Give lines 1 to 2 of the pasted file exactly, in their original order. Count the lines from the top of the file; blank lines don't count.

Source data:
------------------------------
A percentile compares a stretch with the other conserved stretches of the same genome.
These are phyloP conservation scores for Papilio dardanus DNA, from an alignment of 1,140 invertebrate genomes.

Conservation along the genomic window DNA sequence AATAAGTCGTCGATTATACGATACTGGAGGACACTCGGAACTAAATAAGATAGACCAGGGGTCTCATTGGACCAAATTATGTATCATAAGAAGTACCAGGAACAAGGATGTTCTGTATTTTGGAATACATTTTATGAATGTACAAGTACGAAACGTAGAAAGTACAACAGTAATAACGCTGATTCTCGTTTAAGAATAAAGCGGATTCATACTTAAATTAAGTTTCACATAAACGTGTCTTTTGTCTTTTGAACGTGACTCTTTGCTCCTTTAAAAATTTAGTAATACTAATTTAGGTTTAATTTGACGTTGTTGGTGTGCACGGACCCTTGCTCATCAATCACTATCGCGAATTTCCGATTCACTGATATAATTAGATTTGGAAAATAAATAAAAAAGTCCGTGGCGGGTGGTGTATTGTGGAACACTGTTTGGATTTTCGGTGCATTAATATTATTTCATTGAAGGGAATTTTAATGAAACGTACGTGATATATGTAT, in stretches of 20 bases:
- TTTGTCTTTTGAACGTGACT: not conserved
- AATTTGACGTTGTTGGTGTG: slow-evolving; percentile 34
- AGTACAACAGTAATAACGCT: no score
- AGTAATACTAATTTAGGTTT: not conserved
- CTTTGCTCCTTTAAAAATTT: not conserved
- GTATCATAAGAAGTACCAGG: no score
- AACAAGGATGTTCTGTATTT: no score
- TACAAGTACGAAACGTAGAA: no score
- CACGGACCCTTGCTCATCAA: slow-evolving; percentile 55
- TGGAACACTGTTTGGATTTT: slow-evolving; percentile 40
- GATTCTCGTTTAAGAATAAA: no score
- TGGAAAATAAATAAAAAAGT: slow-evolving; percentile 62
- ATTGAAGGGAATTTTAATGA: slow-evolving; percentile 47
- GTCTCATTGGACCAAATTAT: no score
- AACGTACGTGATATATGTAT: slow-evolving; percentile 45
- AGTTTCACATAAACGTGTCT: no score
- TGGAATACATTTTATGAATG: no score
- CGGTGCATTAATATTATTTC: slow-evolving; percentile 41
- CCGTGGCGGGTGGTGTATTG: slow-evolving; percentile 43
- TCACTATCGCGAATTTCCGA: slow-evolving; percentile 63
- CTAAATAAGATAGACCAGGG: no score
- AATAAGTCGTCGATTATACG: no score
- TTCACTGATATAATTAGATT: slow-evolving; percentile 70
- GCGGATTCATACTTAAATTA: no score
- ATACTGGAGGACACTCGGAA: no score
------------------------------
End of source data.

A percentile compares a stretch with the other conserved stretches of the same genome.
These are phyloP conservation scores for Papilio dardanus DNA, from an alignment of 1,140 invertebrate genomes.